The so called flexible fuel vehicle (FFV) runs on normal gasoline but also blends of gasoline and ethanol. In the US and Europe E85 is a common fuel which includes 85 % of ethanol and 15 % of gasoline. The limit in ethanol content is set to avoid cold starting problems during cold weather and to reduce ethanol emissions at low temperatures. Due to the lower energy density of ethanol compared to gasoline, the fuel economy is reduced by up to 30 %. However, the performance of the engine remains the same.
There are flexible fuel vehicles that adjust the fuel injection based on the oxygen sensor’s signal. The stoichiometric air/fuel mixture for gasoline is 14.7 whereas for E85 the required mass of air is 8.765 times the mass of the fuel to be burned in the cylinder. If the ethanol content in the fuel increases the oxygen sensor will indicate a lean mixture and the ECM will increase the amount of fuel injected. When using this method any change in the air/fuel ratio will result in an adjustment of the fuel injection, even though the change might be related to some failure in the system. Therefore, it is more accurate and reliable to employ a flexible-fuel sensor, also called flex-fuel sensor. The sensor determines the ethanol content of the fluent fuel before it is injected. For an immediate response the location of the sensor is chosen as close to the injector as possible.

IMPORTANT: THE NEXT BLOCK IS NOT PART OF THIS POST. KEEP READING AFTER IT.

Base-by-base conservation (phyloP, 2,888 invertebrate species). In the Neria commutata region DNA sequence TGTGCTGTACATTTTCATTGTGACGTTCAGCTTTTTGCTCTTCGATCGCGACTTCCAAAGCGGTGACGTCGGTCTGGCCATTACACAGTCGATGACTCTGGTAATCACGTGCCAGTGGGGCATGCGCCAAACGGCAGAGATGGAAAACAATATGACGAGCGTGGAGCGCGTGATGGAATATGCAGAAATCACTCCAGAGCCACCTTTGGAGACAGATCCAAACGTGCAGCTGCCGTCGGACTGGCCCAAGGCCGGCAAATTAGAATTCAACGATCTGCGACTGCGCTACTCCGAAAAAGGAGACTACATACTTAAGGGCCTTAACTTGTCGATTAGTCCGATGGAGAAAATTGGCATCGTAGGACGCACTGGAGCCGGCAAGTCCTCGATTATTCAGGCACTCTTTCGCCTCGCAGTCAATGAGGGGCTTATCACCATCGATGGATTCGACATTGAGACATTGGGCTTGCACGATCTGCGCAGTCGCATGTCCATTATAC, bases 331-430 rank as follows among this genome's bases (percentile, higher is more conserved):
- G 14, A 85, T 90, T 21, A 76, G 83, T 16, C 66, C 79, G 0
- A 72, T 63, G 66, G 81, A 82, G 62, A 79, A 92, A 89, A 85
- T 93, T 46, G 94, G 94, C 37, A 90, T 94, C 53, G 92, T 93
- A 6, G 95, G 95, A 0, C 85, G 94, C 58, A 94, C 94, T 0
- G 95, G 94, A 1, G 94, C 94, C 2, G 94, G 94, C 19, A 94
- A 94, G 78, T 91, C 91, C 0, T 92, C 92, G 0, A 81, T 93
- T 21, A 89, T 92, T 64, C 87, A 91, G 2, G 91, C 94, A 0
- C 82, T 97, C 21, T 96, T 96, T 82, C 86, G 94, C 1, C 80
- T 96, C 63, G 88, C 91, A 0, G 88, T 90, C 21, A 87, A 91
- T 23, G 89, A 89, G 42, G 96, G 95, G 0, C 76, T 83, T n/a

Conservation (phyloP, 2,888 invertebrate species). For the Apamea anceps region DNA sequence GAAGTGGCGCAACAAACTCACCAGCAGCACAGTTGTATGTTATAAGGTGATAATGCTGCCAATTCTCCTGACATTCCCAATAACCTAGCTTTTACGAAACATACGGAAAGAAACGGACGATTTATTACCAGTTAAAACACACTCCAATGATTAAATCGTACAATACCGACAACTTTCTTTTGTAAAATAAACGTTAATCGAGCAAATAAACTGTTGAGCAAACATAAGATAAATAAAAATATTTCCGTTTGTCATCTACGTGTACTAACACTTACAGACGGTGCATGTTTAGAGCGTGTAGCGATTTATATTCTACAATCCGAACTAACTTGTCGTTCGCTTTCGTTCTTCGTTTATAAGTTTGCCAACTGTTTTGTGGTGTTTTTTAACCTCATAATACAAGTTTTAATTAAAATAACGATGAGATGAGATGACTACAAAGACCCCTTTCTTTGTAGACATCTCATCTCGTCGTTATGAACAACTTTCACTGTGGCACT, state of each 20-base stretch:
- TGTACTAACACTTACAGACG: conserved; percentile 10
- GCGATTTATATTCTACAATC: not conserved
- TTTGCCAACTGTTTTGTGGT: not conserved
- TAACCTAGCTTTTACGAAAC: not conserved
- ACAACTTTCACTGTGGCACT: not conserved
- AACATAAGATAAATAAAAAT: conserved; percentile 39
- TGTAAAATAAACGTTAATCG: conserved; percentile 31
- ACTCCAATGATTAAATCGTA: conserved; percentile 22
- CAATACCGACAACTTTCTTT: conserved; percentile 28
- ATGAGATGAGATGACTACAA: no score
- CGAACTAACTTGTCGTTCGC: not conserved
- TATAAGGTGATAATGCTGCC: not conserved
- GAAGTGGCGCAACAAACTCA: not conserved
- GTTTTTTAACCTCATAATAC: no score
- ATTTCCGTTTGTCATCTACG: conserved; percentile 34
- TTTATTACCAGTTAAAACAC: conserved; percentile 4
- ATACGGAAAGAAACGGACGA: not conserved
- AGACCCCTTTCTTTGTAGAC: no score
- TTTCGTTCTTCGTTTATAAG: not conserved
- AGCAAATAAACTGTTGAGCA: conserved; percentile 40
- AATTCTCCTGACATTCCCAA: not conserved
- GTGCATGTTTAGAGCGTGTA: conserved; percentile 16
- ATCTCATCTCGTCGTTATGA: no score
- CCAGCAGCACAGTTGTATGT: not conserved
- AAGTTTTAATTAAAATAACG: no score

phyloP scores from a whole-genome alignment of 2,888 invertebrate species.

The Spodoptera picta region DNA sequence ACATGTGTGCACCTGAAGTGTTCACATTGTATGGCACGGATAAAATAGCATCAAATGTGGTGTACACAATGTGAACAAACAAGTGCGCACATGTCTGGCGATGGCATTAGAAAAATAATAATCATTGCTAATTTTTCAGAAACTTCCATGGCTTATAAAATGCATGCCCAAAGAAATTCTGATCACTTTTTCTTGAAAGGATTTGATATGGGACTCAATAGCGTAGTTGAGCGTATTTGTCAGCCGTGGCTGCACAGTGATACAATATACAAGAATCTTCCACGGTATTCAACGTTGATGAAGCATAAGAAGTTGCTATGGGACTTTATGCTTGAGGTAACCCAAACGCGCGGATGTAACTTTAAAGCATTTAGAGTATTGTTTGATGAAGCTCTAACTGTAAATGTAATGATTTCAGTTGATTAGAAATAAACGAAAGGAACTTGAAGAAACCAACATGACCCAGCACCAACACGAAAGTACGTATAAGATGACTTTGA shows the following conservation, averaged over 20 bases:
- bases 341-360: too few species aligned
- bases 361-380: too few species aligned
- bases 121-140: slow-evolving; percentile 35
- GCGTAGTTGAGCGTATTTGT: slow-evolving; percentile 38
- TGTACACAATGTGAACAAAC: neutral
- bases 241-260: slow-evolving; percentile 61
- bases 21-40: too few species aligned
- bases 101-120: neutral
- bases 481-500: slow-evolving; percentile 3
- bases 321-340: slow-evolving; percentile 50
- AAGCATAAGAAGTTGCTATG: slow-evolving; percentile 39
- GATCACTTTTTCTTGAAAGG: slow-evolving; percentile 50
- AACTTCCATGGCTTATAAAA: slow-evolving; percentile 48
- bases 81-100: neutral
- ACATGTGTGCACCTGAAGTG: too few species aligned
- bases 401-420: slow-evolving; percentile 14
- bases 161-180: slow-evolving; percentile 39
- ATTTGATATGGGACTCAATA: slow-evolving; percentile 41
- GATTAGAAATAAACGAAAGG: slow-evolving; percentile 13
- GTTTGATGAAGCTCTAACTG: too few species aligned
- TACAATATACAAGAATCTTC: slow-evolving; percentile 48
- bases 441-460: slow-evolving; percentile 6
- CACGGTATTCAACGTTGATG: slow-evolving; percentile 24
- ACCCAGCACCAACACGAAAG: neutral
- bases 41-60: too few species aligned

The picture above shows the measurement cell of the sensor. It is basically a cylindrical capacitor consisting of two tubes, the inner and outer electrode. The fuel flows through the gaps between. An AC voltage is applied to the electrodes. The relative permittivity of the fuel changes with the ethanol content, which leads to a change in the capacity accordingly (picture on the left). As the capacitance increases with increasing ethanol content, the oscillation frequency in the system will decrease and vice versa.
The analog frequency output is tied to a microprocessor which determines the capacitance by working backwards from the measured frequency. Due to the correlation between ethanol’s permittivity and the fluid’s temperature, the microprocessor corrects the capacitance for temperature variations in the fuel according to the output from an NTC (Negative Temperature Coefficient) thermistor. In addition, errors caused by the different conductivities of gasoline and ethanol are corrected.
The frequency of the single-wire output of the microprocessor to the ECM indicates the percentage of ethanol in the fuel. If required by the OEM the pulse width of the signal will indicate the fuel temperature. The ECM adjusts the injection according to the blend of the fuel, which leads to a stoichiometric combustion.